The temperature of fibrinogen and thrombin before dispensing was 4 ° C ± 2 ° C. The molds were then removed from the freezer at –80 ° C and placed on an aluminum plate that had previously been cooled on dry ice. Three holes were drilled in the upper part of the mold using an 18 gauge needle. A hole was used to

inject the fibrinogen, the second to inject the thrombin and the third served as ventilation to release the air that had moved inside the mold. Then a pipette was filled with fibrinogen and a second pipette with thrombin. 0.78 ml of fibrinogen and 0.17 ml of thrombin were injected with these pipettes simultaneously in each mold. Once the molds were filled, they were placed on a mixture of liquid nitrogen for thirty seconds and then returned to the freezer at –80 ° C for at least two hours before placing them in the freeze dryer. They were then lyophilized as described.

Results:

Group
Total number of EVPA Adhesion test DE of adhesion Appearance

1.5 x 1.5cm
5/5 3.4 0.5 Soft, acceptable

Example 36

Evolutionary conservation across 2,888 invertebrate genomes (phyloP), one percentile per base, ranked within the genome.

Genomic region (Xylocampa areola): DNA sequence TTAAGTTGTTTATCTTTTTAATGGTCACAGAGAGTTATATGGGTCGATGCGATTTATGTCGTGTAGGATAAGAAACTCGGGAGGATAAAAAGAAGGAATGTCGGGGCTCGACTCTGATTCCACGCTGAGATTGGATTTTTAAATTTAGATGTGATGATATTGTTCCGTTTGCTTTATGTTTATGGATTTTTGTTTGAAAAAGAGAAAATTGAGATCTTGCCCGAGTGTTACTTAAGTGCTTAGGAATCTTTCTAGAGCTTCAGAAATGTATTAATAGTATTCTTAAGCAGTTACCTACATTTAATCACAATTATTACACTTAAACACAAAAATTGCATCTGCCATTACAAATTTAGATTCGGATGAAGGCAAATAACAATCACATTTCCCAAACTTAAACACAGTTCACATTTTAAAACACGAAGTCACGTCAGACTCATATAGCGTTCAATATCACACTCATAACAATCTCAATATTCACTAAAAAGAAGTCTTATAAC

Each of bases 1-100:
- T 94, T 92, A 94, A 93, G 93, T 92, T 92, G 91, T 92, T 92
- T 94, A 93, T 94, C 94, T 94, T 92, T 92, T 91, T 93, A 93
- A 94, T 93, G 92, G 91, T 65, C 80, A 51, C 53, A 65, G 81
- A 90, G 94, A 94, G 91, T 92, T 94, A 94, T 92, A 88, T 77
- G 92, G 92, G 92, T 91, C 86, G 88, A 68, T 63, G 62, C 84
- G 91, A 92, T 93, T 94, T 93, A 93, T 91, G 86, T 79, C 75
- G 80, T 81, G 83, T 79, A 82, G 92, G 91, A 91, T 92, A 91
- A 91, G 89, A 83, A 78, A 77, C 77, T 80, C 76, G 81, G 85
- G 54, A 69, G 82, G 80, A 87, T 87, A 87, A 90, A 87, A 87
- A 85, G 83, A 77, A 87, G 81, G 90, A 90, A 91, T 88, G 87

Reinforcement material was cut and placed in each 2.4 x 2.4 cm PETG mold. Twenty-five microliters of 2% sucrose was pipetted over each of the four corners of the reinforcing material. Once the molds were completed, they were placed in a freezer at –80ºC for at least 60 minutes. ERL fibrinogen, lot 3114, was formulated in TCF. The final pH of the fibrinogen was 7.4 ± 0.1. The fibrinogen concentration was adjusted to 37.5 mg / ml. Once the fibrinogen was prepared, it was placed on ice until it was used.

Thrombin was formulated in TCT. The final thrombin pH was 7.4 ± 0.1. Thrombin was adjusted to administer 0.1 units / mg of fibrinogen or 25 units / ml of thrombin. Once the thrombin was prepared, it was placed on ice until use.